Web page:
Recent catastrophic weather events raise two questions: Are tropical cyclones getting more frequent? And are they getting fiercer?
The answer to the first question is no. The U.N.’s Climate Change Panel reports “Current data sets indicate no significant observed trends in global tropical cyclone frequency over the past century.” The fact is that hurricanes Harvey and Irma ended an unprecedented 12-year hiatus in which not a single Category 4 or Category 5 hurricane came ashore.
The question of ferocity is more complicated. Irma is the strongest Atlantic storm outside the Gulf of Mexico to make landfall in recent times, rivaling Allen in 1980. It is wider than Charley (2004) and Andrew (1992). But we simply don’t know the strength of the 1935 Labor Day Hurricane or the terrible 1780 Barbados hurricane.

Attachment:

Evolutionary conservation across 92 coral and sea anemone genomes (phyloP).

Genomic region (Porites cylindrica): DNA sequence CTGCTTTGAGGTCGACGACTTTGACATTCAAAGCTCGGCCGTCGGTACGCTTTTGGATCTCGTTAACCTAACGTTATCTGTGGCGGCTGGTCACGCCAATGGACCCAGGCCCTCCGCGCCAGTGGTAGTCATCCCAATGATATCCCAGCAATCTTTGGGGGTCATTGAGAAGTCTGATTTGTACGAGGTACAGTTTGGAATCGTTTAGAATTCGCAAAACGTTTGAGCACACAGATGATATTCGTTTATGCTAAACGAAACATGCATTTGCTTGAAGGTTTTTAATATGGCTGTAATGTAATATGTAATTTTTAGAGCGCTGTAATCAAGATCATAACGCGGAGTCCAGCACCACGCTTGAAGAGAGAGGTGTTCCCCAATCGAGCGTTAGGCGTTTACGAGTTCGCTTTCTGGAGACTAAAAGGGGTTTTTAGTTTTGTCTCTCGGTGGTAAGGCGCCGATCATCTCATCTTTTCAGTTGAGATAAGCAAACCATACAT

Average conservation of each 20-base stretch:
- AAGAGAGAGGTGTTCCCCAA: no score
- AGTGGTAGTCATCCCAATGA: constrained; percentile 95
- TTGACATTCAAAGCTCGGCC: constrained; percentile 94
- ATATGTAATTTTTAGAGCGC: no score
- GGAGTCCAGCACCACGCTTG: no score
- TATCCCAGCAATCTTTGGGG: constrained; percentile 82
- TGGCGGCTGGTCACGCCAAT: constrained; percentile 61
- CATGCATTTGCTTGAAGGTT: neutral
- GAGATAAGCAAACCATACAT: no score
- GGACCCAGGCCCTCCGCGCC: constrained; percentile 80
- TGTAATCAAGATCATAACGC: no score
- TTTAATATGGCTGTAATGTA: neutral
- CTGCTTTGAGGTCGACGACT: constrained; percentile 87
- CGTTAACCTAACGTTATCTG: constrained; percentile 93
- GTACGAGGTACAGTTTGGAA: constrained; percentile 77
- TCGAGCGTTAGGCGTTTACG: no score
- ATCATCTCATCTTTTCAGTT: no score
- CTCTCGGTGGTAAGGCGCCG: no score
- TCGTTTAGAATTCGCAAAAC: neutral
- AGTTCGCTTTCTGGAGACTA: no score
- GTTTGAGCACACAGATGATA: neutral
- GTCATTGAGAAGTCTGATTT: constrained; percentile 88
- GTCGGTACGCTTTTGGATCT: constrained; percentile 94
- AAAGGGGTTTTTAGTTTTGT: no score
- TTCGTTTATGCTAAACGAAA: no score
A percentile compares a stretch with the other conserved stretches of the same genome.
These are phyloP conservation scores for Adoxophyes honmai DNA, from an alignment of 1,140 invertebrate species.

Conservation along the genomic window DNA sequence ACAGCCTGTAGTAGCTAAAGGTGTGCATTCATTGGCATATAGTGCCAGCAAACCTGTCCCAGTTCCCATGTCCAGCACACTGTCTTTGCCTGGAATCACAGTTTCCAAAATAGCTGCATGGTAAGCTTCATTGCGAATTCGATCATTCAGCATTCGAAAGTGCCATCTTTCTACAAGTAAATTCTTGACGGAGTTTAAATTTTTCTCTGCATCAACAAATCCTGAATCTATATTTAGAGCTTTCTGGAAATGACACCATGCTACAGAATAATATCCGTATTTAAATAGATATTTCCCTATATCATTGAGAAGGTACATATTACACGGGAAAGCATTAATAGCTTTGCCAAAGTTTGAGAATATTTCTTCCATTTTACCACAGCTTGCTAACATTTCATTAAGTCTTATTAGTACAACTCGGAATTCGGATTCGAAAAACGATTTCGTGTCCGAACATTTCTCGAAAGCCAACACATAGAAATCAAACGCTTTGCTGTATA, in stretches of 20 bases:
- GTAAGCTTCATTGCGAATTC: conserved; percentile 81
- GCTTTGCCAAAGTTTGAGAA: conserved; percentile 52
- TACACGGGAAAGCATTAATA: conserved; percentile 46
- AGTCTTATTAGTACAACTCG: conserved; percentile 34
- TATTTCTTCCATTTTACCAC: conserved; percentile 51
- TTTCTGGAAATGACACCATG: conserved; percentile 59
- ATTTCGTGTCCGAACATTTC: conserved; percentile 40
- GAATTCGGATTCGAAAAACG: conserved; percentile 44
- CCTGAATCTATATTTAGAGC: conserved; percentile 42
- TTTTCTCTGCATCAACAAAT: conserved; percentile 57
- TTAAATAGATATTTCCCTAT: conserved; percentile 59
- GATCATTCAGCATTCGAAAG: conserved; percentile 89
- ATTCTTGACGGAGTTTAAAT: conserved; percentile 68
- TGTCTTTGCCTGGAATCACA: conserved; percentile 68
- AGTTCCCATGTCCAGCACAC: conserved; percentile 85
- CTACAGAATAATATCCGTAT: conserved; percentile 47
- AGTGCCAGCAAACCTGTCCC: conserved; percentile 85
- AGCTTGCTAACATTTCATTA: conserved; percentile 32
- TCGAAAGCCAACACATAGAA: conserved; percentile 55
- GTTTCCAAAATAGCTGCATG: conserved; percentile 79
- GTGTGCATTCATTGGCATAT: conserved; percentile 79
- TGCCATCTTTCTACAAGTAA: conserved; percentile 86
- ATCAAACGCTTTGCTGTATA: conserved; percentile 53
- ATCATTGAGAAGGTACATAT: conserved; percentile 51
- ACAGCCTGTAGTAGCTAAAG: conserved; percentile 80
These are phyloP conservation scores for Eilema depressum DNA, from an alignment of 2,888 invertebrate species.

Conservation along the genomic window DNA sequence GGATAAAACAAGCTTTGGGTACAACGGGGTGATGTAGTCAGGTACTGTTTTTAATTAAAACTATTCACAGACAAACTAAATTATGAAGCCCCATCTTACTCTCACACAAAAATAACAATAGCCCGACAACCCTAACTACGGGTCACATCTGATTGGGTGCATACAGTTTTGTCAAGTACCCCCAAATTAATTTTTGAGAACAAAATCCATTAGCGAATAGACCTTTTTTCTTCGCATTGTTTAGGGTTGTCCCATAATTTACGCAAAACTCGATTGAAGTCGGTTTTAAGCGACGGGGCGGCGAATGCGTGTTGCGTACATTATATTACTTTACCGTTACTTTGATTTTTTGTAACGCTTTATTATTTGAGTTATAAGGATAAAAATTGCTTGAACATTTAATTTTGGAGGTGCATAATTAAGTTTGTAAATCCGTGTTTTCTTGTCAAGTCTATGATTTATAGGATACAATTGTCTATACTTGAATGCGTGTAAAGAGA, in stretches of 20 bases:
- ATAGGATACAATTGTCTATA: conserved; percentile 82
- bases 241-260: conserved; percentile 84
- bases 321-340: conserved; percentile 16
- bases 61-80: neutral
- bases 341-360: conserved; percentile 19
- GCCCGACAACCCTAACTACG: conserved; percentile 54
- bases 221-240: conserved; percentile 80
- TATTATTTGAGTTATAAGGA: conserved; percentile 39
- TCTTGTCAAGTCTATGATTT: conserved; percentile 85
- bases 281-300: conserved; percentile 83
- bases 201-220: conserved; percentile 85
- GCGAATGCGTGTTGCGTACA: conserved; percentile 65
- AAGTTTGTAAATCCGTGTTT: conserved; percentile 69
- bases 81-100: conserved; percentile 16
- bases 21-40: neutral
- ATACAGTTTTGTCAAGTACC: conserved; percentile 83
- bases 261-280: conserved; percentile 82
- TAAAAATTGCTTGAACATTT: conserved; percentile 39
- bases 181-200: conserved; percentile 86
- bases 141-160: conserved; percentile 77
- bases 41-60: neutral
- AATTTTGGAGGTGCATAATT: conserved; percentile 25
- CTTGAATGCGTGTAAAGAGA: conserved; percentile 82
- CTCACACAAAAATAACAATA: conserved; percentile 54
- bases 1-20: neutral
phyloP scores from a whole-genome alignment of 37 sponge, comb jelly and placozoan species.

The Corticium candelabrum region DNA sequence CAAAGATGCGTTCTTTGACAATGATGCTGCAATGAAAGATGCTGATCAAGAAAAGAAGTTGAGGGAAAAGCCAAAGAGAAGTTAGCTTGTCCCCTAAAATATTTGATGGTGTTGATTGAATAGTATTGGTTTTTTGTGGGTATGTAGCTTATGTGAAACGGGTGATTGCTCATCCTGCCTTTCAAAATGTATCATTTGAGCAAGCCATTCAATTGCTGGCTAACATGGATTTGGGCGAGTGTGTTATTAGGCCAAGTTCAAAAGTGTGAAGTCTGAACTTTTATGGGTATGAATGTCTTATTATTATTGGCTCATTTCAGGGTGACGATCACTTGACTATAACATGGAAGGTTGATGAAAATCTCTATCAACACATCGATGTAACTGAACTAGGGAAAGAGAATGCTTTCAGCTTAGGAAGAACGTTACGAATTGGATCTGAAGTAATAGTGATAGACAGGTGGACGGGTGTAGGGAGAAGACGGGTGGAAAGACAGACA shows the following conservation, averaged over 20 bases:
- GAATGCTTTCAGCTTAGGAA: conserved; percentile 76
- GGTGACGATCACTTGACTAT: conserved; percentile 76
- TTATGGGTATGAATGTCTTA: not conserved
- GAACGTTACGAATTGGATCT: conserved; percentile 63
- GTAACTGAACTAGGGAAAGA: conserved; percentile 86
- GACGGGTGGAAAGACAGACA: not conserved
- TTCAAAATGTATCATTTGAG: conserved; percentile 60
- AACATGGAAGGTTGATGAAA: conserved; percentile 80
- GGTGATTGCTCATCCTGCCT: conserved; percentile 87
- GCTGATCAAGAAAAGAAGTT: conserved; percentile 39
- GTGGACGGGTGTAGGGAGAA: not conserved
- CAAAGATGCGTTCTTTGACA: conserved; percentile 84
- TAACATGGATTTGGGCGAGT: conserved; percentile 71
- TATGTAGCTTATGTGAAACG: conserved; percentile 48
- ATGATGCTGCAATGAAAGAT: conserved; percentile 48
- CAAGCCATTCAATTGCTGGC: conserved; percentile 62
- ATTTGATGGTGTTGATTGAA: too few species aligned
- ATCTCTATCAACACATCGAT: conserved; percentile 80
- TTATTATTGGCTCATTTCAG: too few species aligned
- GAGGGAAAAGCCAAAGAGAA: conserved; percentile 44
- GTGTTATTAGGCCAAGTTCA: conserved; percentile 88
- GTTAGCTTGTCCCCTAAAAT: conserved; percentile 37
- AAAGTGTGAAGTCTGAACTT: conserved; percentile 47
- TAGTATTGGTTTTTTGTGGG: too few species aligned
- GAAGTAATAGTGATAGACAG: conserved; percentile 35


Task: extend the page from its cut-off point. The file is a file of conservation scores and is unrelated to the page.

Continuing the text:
The U.S. Geophysical Laboratory found greenhouse gases have had “no detectable impact on Atlantic hurricane or global tropical cyclone activity.” In fact, Irma developed over cool Atlantic waters (26 degrees Celsius) when the rule of thumb is 28.5 degree Celsius for a major hurricane. So it wasn’t “global warming” but exceptionally low wind shear (high-altitude wind) that led to Irma.
The temptation for the BBC and other climate alarmists to blame Irma on fossil fuels will be irresistible. But that’s as silly as blaming the Syrian civil war on climate change rather than human barbarity, though that hasn’t silenced Prince Charles, Barack Obama or the “greens.”
St. Andrews, Scotland
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